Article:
David Essex was holidaying in the South of France with his close friend Steve Collier when he came up with this song. The singer recalled in 1000 UK #1 Hits
by Jon Kutner and Spencer Leigh, "Steve had brought his guitar along and I was sitting by the pool strumming away when this tune popped into my head. It later turned out to be 'Gonna Make You a Star.'"
The song was released as the lead single from David Essex's eponymous second album and became his first #1 in the UK, spending three weeks at the top of the chart in November 1974. It was less successful in the US, failing to make the Hot 100.
Most of David Essex's songs at the time were written by him and produced by New Yorker Jeff Wayne. The American had studied at the Juilliard School of Music and worked as an arranger for The Righteous Brothers before coming to London in the mid-sixties. Essex first met Wayne via Liz Whiting, an understudy in Godspell in which the singer was starring. She was dating Wayne.
At this stage in Essex' career he was being treated as a cockney teen pop idol equivalent of David Cassidy. However, Essex himself was both amused and dismayed at this, and frequently managed to instill some lyrical cynicism in his songs. The theatrical tongue-in-cheek approach to "Gonna Make You A Star" was typical of his approach at the time:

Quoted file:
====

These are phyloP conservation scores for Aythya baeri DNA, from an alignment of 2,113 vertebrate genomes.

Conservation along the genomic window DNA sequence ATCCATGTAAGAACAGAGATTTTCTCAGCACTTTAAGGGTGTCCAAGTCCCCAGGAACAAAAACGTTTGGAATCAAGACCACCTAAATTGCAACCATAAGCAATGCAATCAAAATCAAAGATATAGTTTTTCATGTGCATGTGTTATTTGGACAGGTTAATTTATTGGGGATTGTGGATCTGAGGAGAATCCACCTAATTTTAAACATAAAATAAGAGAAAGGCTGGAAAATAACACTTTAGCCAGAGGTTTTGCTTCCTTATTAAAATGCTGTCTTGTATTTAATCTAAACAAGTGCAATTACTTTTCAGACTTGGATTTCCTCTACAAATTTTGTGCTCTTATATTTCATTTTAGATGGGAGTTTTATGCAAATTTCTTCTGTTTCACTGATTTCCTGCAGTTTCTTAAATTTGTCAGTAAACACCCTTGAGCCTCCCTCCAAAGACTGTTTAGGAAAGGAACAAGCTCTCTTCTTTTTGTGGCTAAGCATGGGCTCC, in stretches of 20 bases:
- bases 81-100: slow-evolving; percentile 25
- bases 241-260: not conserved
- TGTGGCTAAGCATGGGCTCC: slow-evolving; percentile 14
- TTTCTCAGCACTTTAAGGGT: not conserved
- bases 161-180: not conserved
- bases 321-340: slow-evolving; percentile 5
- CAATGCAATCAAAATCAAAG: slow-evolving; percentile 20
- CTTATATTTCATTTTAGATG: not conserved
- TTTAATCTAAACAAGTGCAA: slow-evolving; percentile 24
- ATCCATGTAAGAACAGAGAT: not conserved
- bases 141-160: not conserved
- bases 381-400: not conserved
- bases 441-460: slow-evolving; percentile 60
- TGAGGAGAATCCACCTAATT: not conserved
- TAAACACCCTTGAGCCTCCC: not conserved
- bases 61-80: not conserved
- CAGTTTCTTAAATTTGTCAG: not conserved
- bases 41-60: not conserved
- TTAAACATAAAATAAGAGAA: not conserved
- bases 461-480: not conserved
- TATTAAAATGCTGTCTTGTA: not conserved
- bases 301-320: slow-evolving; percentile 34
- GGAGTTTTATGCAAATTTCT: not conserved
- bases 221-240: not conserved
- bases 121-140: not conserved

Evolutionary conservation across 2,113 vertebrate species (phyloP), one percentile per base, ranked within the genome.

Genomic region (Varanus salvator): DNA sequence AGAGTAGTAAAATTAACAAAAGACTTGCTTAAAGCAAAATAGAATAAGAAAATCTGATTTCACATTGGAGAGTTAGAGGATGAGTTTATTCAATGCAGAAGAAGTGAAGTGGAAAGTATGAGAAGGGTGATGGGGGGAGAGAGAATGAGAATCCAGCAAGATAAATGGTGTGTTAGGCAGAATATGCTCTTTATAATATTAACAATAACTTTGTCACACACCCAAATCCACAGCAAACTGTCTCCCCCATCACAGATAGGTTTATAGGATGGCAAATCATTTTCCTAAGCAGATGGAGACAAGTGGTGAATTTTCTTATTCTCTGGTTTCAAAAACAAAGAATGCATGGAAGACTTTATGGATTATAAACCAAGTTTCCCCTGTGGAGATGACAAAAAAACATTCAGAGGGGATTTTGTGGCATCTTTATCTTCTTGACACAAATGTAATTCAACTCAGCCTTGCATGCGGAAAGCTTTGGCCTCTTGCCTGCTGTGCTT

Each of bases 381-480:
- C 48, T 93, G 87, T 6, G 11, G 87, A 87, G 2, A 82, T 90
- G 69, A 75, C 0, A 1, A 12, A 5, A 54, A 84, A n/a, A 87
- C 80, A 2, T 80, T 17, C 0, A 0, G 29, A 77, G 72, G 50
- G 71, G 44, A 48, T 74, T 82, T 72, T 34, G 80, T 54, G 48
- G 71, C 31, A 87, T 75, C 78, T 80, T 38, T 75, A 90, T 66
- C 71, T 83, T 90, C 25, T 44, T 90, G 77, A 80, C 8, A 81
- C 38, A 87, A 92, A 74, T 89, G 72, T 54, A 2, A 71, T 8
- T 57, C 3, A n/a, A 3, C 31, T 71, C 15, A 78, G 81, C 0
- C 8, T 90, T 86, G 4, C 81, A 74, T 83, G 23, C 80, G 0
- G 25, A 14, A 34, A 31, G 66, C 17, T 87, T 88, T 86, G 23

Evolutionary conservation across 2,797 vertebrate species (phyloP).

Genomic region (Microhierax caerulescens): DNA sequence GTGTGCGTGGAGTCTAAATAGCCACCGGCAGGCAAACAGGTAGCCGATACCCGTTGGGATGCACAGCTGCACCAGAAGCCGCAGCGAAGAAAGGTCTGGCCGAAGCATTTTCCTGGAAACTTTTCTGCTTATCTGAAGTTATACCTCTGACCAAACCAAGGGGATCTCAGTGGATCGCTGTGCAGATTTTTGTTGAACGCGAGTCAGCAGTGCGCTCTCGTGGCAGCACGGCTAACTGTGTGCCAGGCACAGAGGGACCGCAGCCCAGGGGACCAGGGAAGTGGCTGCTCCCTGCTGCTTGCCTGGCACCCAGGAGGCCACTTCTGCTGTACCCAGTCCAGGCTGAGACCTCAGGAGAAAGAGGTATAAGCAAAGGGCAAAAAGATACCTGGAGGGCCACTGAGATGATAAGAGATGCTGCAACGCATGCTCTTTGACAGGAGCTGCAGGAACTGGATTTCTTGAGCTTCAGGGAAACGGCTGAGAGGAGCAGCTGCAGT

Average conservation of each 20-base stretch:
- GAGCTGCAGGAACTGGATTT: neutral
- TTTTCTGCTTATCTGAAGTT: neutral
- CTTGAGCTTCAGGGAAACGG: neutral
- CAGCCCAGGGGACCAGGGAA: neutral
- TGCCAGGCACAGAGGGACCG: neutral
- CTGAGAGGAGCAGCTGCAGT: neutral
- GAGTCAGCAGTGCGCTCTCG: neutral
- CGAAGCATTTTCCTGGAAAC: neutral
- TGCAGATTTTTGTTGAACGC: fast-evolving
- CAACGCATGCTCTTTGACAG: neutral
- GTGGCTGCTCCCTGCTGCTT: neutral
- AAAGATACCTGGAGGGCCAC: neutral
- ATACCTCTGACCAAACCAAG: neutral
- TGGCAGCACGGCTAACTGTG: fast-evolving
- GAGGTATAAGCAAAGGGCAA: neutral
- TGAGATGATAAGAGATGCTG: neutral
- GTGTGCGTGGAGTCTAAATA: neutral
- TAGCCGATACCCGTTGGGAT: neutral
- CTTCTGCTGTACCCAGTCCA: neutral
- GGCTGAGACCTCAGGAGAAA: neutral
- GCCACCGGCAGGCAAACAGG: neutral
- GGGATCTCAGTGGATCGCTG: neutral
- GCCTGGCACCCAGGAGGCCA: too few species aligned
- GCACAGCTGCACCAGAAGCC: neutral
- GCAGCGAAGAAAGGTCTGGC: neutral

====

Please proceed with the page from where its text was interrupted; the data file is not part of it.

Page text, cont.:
Oh is he more, too much more, than a pretty face?
(I don't fink so)
It's so strange the way he talking - it's a disgrace
Some people felt that Essex's use of the East End of London dialect in his songs such as the "I don't fink so" phrase on "Gonna Make You A Star" was pretentious, but he told The Melody Maker that he wasn't even aware that he was singing in a Cockney accent.
"Do I? I didn't know. I'm just singing it. I thought I was sounding a bit more American," Essex said. "I was a bit worried about that. That may be a subconscious thing against when I was doing those blues songs in the Sixties and really had the black Southern accent off to a tee. It's throwing off that kind of dishonesty, because if you don't talk like that, why sing 'I got the blues 'bout ma baby.'"
"It's not really on, I don't think, although everybody is very used to it and 90 per cent of the singers like that," Essex added. "To me, it's always felt a bit silly. It's all a bit contrived."
This was covered by Martin Gore of Depeche Mode for his 2003 covers album Counterfeit. Released as a single, it peaked at #44 in the UK.